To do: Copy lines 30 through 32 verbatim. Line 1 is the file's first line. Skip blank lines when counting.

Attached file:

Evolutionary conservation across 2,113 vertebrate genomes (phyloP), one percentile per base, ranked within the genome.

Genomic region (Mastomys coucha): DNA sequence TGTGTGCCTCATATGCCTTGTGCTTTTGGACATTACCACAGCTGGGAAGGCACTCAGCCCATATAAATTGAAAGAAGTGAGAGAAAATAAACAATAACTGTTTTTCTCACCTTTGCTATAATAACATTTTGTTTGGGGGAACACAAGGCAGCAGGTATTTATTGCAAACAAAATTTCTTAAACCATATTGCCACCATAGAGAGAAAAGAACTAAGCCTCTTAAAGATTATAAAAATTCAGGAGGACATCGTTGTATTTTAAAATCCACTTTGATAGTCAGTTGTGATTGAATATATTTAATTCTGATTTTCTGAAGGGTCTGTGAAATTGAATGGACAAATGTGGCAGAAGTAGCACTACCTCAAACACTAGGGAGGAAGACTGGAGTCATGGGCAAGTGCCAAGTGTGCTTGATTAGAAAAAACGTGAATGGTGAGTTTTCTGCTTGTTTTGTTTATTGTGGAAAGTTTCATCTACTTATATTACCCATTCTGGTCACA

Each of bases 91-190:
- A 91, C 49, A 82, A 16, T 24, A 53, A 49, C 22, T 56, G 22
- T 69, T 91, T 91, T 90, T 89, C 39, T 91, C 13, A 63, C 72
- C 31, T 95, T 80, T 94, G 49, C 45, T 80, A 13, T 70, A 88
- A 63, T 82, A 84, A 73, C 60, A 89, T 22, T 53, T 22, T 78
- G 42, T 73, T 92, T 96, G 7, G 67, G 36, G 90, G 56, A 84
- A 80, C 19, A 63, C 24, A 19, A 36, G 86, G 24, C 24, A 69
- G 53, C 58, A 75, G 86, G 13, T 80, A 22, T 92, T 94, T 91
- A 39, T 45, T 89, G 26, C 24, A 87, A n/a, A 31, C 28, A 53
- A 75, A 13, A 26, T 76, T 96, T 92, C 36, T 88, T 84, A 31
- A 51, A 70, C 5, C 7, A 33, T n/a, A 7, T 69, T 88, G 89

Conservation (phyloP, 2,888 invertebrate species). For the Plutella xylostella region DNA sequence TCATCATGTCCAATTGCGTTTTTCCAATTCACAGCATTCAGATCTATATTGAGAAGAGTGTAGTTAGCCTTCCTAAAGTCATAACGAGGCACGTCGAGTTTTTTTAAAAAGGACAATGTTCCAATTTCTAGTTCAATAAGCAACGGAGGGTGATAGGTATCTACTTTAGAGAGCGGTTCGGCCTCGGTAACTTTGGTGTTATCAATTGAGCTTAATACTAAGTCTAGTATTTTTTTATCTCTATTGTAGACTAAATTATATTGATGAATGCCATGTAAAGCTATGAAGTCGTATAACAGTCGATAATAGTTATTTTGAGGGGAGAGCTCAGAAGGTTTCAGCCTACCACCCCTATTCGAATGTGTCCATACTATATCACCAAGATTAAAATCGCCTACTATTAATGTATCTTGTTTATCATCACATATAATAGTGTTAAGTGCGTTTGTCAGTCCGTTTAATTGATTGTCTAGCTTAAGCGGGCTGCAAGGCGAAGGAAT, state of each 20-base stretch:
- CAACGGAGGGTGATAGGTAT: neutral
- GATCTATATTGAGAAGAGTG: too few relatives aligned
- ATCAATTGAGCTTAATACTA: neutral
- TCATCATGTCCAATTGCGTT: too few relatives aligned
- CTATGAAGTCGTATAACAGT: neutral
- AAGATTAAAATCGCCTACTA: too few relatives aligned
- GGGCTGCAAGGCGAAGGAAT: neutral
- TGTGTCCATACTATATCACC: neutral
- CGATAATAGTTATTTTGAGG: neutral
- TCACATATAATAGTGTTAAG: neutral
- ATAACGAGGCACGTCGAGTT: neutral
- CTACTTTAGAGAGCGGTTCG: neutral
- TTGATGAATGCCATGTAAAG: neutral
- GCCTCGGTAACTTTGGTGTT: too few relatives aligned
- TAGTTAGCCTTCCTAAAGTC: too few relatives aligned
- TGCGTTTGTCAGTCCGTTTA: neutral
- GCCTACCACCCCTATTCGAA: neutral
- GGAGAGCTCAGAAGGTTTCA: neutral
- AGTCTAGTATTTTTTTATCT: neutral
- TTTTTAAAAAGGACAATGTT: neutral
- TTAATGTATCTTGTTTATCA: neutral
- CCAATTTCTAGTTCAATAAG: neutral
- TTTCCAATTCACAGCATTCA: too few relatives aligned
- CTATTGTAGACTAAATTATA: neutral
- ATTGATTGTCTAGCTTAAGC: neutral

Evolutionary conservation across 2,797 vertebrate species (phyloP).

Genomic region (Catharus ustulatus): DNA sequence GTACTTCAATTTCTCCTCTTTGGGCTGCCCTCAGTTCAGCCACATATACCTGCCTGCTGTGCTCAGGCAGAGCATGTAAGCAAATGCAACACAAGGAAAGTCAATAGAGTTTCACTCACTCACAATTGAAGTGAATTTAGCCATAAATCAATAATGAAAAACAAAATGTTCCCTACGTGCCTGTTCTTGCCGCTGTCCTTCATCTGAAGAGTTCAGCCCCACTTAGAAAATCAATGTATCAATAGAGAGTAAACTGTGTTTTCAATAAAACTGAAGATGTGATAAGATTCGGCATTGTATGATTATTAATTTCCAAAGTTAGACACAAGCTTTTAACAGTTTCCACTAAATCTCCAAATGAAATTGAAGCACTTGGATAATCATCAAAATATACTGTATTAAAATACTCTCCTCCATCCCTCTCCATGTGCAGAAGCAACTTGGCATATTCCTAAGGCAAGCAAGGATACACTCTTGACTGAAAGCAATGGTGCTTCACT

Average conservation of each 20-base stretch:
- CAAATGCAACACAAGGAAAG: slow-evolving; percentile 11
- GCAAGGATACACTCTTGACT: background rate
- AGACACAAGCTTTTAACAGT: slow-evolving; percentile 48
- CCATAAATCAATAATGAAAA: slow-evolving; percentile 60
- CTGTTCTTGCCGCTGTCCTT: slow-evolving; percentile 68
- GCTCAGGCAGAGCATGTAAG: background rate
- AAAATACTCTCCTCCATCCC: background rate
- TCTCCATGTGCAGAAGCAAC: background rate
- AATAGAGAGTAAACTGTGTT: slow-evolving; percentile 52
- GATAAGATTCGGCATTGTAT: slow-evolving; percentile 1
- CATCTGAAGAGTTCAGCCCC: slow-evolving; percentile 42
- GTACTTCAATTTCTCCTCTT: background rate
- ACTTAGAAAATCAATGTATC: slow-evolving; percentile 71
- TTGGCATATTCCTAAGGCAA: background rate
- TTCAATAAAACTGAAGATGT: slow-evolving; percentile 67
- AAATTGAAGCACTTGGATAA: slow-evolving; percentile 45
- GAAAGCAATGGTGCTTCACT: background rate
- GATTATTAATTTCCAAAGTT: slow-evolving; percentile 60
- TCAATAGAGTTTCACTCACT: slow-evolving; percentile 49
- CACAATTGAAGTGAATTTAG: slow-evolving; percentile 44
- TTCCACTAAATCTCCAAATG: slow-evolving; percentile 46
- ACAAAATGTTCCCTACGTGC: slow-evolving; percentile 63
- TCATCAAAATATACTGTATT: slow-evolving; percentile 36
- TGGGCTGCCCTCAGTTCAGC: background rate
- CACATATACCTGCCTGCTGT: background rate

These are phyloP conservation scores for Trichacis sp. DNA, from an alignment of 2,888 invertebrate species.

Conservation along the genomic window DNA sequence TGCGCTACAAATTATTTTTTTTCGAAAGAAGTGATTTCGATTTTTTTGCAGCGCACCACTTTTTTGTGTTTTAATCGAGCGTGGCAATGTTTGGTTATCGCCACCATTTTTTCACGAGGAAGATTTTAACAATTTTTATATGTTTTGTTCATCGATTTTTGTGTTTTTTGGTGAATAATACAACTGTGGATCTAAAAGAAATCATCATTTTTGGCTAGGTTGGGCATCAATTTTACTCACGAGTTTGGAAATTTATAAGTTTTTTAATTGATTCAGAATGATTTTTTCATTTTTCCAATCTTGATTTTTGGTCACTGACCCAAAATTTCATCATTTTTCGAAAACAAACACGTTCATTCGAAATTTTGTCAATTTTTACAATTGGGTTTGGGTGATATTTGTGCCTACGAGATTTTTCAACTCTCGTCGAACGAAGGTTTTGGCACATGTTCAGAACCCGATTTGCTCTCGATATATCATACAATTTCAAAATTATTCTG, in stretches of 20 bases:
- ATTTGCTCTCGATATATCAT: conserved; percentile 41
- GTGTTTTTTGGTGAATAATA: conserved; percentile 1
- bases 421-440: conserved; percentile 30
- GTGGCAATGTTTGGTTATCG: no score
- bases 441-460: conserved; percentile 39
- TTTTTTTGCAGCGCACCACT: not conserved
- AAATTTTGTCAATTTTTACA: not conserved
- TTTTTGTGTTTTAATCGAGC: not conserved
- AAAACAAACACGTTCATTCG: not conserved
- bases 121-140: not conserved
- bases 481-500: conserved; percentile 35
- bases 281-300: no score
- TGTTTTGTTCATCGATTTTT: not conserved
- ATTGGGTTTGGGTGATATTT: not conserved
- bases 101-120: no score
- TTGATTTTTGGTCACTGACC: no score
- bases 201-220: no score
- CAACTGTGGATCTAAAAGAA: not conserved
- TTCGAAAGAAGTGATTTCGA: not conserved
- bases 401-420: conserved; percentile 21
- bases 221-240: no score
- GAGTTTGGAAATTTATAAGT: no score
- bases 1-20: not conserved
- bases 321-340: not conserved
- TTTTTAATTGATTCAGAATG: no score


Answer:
- TGCGTTTGTCAGTCCGTTTA: neutral
- GCCTACCACCCCTATTCGAA: neutral
- GGAGAGCTCAGAAGGTTTCA: neutral